Wolf - Canada's own Formula One team 22 Jun 2006
Canada loves motorsport, and the country has given us the driving talents of both Gilles and Jacques Villeneuve. But this weekend's race will also spark memories of the time that Canada had a home team in Walter Wolf Racing - and one that took a memorable final victory in the Canadian Grand Prix 29 years ago.
Walter Wolf was a successful Austrian-born Canadian businessman who had made his fortune through oil drilling. A growing fascination for motorsport brought him to Formula One racing and, in 1976, he bought a controlling interest in Frank Williams Racing, which he then combined with the assets of the recently defunct Hesketh Formula One outfit. Harvey Postlethwaite was hired as chief designer, with driving duties handled by Jacky Ickx and Michel Leclere.
The Wolf-Williams FW05 failed to trouble the scorers all season, despite several changes in the driver line-up. At the end of the year Wolf split from Frank Williams, who went off to found Williams Grand Prix Engineering Ltd, the predecessor of the current Williams team. Wolf brought in Peter Warr, previously of Lotus, to manage the renamed Wolf Racing team for 1977 and lured Jody Scheckter from Tyrrell as lead driver.
The new team would turn out to be the big surprise of the season, with Scheckter taking victory in the first race of the season in Argentina. After a second in South Africa and two third places in the USA and Spain, the South African was soon leading the championship, a position he strengthened with another memorable victory in Monaco, beating Ferrari's Niki Lauda by a whisker to take a second win for Wolf.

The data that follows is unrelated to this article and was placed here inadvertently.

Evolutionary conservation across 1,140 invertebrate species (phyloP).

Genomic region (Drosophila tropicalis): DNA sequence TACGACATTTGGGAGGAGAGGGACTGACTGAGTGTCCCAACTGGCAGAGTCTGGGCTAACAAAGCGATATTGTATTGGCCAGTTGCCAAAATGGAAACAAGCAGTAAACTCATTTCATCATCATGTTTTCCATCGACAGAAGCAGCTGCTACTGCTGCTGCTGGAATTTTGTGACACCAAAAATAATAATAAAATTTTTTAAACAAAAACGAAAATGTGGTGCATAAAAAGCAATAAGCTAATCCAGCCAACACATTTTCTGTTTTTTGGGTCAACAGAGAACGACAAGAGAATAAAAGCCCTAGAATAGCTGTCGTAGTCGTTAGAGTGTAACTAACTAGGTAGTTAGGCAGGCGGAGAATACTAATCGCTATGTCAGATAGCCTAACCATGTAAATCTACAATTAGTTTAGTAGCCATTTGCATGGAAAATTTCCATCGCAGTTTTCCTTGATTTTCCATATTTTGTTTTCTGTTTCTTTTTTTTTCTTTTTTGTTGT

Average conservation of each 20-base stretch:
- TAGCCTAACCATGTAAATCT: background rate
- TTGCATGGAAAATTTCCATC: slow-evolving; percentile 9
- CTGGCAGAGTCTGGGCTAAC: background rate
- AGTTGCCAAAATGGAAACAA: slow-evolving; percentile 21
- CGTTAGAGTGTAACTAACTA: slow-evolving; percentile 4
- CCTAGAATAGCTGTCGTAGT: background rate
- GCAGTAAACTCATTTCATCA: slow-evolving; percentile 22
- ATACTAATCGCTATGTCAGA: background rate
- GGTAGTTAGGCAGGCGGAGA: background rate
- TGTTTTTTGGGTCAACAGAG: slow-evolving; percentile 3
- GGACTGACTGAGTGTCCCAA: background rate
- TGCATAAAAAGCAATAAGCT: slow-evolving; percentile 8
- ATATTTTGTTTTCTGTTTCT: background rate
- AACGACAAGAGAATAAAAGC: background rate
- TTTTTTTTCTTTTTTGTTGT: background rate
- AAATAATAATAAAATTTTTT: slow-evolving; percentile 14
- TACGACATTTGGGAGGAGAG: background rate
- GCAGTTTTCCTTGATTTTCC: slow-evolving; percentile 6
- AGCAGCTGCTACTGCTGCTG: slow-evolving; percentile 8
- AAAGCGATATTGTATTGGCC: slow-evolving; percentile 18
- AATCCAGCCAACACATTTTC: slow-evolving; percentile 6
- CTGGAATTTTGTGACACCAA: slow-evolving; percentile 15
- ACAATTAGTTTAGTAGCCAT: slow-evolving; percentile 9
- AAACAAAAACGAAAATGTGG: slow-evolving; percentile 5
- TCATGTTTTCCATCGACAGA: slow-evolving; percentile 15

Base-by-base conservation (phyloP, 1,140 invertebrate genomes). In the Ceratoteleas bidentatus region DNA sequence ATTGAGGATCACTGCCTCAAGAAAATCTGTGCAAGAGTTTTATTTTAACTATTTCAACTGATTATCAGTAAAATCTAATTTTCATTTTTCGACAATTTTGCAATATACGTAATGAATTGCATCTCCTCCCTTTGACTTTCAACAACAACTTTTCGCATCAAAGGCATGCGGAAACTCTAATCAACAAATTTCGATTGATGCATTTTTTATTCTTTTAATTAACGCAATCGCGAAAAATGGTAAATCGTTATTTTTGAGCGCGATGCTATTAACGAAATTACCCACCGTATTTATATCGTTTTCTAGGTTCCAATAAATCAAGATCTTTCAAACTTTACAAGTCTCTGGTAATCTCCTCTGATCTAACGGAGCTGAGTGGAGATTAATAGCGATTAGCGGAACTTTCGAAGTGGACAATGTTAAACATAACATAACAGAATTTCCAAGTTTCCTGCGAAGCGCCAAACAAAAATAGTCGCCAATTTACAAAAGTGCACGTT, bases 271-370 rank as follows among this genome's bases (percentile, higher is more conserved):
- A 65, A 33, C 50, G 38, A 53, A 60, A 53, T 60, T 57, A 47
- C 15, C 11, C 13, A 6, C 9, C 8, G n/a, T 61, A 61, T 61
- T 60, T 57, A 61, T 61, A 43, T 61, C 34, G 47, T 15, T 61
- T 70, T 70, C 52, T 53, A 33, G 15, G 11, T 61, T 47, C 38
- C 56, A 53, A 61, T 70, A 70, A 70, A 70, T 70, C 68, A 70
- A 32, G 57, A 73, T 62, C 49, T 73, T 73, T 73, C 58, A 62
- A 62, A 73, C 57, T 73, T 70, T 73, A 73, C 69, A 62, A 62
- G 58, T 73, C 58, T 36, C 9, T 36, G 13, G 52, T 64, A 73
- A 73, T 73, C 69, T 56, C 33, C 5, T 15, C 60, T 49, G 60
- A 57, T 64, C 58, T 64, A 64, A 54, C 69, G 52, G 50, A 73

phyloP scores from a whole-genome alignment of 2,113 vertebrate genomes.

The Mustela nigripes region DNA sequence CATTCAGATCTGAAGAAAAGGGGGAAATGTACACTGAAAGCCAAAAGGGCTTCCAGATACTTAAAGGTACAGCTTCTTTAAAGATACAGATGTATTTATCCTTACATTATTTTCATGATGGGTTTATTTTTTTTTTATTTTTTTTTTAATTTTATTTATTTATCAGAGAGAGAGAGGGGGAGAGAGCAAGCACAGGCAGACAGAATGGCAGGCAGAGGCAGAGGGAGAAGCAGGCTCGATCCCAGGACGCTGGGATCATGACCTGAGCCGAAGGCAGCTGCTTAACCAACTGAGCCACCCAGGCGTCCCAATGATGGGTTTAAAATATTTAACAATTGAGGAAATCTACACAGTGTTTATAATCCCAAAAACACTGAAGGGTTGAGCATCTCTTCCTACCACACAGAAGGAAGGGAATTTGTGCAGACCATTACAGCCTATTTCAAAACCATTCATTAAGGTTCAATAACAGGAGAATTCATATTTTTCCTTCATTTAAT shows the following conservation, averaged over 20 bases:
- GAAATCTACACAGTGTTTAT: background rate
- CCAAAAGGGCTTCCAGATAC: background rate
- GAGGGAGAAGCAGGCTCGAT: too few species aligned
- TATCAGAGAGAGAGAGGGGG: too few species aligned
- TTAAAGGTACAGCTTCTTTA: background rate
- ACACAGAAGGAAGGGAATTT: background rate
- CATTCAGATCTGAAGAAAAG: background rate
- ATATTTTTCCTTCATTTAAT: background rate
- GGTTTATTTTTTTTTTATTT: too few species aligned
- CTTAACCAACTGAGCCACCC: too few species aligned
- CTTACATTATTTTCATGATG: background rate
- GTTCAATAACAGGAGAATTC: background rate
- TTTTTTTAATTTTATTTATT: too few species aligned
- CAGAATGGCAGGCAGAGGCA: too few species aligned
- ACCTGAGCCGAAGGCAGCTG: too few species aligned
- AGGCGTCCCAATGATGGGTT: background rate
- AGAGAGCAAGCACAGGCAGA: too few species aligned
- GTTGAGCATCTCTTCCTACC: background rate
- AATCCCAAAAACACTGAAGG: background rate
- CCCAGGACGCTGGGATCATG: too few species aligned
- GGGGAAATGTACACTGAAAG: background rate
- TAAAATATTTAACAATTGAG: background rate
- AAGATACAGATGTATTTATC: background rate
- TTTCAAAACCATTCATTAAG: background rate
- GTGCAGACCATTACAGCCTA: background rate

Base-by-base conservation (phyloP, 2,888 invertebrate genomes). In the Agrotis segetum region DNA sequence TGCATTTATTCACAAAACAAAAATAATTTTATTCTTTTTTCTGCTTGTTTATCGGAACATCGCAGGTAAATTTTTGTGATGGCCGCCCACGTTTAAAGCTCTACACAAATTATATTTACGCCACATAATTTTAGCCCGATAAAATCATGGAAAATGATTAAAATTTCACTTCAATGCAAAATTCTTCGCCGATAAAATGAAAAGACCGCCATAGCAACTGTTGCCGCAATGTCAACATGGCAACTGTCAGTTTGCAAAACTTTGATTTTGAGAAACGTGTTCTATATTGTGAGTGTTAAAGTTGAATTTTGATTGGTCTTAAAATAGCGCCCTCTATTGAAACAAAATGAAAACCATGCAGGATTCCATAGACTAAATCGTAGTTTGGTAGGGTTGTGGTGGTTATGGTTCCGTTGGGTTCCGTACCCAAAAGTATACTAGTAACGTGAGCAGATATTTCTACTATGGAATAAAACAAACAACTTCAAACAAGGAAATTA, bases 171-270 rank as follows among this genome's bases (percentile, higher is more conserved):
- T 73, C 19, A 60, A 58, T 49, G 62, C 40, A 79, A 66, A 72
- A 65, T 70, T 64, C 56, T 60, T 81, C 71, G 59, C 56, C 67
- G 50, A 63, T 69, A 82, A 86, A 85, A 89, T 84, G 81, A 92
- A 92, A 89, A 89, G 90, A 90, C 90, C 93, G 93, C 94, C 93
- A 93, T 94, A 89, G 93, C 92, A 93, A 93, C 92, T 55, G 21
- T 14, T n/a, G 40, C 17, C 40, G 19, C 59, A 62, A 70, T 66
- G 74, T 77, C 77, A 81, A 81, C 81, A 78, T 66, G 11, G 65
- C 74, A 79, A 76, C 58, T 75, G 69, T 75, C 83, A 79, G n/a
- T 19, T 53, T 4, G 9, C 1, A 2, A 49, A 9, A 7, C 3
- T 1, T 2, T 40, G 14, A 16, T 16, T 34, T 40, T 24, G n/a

As the season progressed, Lauda fought back with a series of dominant performances, and he had already been crowned drivers' champion before the Canadian Grand Prix, then the penultimate race of the year. But Scheckter was still racing for honour, if nothing else, and put in a strong performance to take himself from ninth on the grid to victory at the flag.
It was a race of attrition - 12 cars of the original 25 starters were classified as having finished, but of these only seven were still running at the flag. It would turn out to be Wolf's final Grand Prix victory, although it was enough to take the team to fourth place in that year's constructors' championship, with Scheckter taking second in the drivers' standings.
The Wolf team never enjoyed a similar level of success again, although it continued to race until 1980 before being sold to Emerson Fittipaldi.